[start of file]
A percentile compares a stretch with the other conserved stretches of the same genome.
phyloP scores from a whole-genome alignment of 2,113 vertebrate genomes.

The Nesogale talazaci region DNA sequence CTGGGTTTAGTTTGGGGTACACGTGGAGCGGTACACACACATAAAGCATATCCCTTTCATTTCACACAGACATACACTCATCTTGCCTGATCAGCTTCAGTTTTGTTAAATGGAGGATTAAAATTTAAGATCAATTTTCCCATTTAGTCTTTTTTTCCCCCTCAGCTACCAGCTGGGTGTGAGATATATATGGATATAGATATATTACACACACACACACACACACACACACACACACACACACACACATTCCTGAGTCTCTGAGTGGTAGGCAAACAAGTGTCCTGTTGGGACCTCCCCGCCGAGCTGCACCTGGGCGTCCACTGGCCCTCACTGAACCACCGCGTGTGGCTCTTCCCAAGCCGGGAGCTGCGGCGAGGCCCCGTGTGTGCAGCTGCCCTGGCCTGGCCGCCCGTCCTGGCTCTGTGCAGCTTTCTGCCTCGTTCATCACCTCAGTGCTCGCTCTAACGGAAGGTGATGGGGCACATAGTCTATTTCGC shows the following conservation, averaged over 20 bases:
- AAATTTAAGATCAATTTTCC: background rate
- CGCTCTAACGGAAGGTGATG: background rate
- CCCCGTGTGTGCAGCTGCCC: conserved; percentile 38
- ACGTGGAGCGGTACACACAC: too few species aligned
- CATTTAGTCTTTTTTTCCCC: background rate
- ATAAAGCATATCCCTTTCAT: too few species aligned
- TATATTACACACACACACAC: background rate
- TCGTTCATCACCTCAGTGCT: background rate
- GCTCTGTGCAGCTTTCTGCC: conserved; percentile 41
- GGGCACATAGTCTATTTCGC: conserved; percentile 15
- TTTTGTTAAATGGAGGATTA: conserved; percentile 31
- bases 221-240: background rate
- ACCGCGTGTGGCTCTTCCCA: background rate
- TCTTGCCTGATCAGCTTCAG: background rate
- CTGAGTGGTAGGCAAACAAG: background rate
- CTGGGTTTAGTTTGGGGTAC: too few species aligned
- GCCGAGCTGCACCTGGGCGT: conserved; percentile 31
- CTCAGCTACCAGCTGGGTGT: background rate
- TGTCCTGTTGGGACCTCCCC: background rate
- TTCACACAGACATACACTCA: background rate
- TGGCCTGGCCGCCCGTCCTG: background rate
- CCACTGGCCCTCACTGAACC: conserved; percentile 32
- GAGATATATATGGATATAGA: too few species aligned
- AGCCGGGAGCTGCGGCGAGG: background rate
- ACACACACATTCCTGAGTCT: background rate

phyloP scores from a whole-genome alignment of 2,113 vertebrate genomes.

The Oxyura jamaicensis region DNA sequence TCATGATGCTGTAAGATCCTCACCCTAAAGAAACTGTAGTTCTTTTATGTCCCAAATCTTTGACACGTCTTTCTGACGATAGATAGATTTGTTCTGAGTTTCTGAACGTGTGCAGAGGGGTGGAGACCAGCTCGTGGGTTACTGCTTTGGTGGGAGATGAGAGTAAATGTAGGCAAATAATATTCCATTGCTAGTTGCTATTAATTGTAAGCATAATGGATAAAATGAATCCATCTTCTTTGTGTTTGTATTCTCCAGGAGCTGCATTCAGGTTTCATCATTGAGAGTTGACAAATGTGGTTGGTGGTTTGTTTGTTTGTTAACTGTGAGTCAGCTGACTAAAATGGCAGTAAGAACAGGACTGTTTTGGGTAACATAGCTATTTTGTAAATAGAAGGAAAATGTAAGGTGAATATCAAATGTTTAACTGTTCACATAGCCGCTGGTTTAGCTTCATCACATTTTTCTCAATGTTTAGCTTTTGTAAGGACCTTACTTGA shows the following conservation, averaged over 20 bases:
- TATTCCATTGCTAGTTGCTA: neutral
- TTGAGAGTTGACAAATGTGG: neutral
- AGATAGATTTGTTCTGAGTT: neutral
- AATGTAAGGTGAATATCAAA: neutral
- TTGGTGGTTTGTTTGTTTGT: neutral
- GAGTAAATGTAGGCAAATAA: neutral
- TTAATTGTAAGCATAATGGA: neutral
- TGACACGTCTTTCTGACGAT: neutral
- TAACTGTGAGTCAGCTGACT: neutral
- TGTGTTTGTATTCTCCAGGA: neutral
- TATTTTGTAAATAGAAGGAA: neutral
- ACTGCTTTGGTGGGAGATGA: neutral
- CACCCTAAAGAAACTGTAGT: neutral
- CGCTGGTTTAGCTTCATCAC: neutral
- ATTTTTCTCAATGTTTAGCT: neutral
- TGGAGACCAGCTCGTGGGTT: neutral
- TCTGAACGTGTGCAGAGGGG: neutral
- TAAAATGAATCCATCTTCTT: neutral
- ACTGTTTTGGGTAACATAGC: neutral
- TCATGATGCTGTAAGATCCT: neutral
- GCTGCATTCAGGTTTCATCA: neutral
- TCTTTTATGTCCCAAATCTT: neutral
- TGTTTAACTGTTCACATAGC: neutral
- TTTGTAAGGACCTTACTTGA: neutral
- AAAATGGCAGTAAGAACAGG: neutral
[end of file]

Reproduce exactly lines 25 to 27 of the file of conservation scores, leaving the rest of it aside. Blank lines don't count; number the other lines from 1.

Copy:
- CCACTGGCCCTCACTGAACC: conserved; percentile 32
- GAGATATATATGGATATAGA: too few species aligned
- AGCCGGGAGCTGCGGCGAGG: background rate